The Last Black Man in San Francisco

I’m curious of all the eyes glazing over this article, how many could honestly tell me about your childhood home? Do you remember the smells of certain rooms? Did you have a room which that smelled like cedar? Could you tell me stories about rooms where you fell and busted your knees? I’ll be honest, I don’t know if I ever could tell you such stories. I could tell you about hours where my sister and I played barbies and cars or board games while it poured rain. How we would watch Disney animated movies on repeat because the snow was thick enough to cut our connection to the cable. Perhaps for some people their childhood home are memories of a simpler time. I can’t say I personally feel that way but the memories I build within those four walls I wouldn’t change for anything.

We’re a society chasing nostalgia. I feel constantly as if the stories making up my news feed on social media are either politics or a film studio remaking a property from yesterday. Such is the subject for the film, The Last Black Man in San Francisco. The film centers around Jimmie (Jimmie Fails) & his friend Montgomery (Jonathon Majors) as they fall into possession of Jimmy’s childhood home. While the film is simplistic in its narrative, it’s equally as deep. Fails and Majors primarily make up the majority of the screen time together. The dual narrative with the restoration of Jimmy’s childhood home and their relationship create an insanely beautiful and intimate final product. The chemistry between Fails and Majors is the stuff of legend. With a cast that boasts veterans like Danny Glover & Rob Morgan, the two leading actors manage to not only hold their own but immensely add to the film’s beauty.

The visual nature of the film only deepens the beauty in which the film creates. With remarkable visuals, thanks to the marriage of director, Joe Talbot, & cinematographer Adam Newport-Berra. Black Man continues in the ferociously gorgeous films which A24 has gained a reputation for. The camera angles in which, Talbot, enlists to tell his story only solidify the visual aspect of it even more. Black Man feels like a film out of time and gloriously timeless, yet still relevant to today’s audience. The score from Emile Mosseri feels like a throwback to the cool jazz days of Sammie Davis Jr & Nat King Cole. The visual aesthetic pairing with the smooth jazz score take Black Man to bold new directions that help the voice of the film fearlessly stand out.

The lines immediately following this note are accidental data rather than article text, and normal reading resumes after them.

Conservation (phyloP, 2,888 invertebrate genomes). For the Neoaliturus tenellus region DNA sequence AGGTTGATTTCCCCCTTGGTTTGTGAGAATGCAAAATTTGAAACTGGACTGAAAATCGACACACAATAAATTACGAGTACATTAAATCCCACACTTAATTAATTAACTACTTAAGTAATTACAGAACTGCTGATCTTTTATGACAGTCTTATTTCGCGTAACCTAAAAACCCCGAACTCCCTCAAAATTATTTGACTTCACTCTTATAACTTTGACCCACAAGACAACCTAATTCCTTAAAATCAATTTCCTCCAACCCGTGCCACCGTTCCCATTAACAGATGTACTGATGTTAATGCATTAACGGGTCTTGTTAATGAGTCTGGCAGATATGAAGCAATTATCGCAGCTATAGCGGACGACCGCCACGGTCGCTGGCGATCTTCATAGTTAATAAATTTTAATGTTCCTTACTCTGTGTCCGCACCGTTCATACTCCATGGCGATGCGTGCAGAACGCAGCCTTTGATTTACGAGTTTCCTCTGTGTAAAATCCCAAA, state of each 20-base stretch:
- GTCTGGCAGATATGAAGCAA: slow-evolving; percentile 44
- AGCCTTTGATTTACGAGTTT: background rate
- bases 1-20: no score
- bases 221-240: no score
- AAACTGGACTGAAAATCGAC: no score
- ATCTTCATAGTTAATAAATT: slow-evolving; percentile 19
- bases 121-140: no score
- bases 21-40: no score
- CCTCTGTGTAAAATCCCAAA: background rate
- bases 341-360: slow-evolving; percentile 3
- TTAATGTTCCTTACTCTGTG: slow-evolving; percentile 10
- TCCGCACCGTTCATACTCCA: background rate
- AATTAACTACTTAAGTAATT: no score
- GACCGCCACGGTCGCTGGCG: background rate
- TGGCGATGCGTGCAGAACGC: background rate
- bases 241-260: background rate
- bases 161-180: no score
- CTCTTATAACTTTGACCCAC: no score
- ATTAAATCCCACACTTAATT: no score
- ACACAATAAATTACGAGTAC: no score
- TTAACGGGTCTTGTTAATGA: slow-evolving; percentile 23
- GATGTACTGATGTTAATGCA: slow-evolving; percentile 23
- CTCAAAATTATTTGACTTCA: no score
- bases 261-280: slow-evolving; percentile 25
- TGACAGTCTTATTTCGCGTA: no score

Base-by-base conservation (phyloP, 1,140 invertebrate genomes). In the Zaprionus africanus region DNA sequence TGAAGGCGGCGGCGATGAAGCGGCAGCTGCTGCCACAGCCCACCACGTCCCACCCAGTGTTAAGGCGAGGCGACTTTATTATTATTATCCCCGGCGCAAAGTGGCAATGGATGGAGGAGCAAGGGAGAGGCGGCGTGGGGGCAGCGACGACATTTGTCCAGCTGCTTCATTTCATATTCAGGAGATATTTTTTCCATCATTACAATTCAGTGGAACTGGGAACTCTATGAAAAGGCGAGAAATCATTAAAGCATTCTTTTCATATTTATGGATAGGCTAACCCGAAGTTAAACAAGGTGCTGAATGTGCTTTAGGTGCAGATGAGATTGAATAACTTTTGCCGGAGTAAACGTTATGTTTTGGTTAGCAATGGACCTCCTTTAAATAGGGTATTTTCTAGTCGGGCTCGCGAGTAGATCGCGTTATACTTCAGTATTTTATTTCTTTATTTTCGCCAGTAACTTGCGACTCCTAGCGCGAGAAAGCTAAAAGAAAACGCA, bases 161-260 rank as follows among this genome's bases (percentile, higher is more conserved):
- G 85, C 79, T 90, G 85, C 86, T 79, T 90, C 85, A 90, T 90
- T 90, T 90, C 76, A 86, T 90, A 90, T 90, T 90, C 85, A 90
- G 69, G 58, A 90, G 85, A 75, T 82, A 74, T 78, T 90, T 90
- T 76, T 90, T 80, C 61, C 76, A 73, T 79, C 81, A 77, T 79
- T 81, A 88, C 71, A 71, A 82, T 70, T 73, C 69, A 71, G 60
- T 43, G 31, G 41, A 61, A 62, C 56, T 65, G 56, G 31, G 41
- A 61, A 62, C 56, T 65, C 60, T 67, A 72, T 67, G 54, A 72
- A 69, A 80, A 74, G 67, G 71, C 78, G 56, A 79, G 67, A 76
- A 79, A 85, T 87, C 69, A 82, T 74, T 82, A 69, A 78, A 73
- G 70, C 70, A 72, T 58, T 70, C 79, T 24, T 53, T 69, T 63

Though, while it boasts a stellar soundtrack and killer visuals, the narrative suffers from two-dimensionality and the occasional lag. While Majors & Fails spark an undeniable chemistry, not all of its actors feel like they fit in its narrative. A group of young men, who feel as if they are forced into the antagonist arena of the film, feel largely misplaced and criminally stereotypic. While the film breaks ground for its jazz roots, it’s the forced hip hop and gangster stereotype which holds the film back. Though, one of the characters do spark some of the film’s more memorable sequences and powerhouse monologue delivery from Majors – he also manages to have the last act of the film draw to a stale mate. While the film still boasts largely in its visual and audio arsenal, the last act feels more like a Welcome to San Francisco video than actual narrative. Feeling barren of purpose and storytelling, the film feels a bit too long for its nature. Unnecessarily digs into a bigger story than the film is trying to tell.


Overall, The Last Black Man in San Francisco, is a film gloriously out of time. Boasting a timeless factor which few modern-day films can have, thanks in large part to its’ visuals ques and a smooth jazz score. With leads in Jimmie Fails and Jonathon Majors, Black Man presents a simplistic narrative which is largely effective thanks to its’ core cast, their chemistry and emotional delivery. A furiously bold movie that stands out on its’ own marvelously. As timeless as the film can feel, its’ two-dimensional characters present more stereotypes than the act of breaking new ground. In its’ in that two-dimensionality as well, which presents a final act that comes to a halt. Presenting a narrative that views more like San Francisco welcome video than an actual satisfying finale for the characters. The film feels incomplete in some areas though its largely still satisfying in its final product.


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Credits: The Last Black Man in San Francisco is property of A24. This is an official selection of Lost Weekend XII.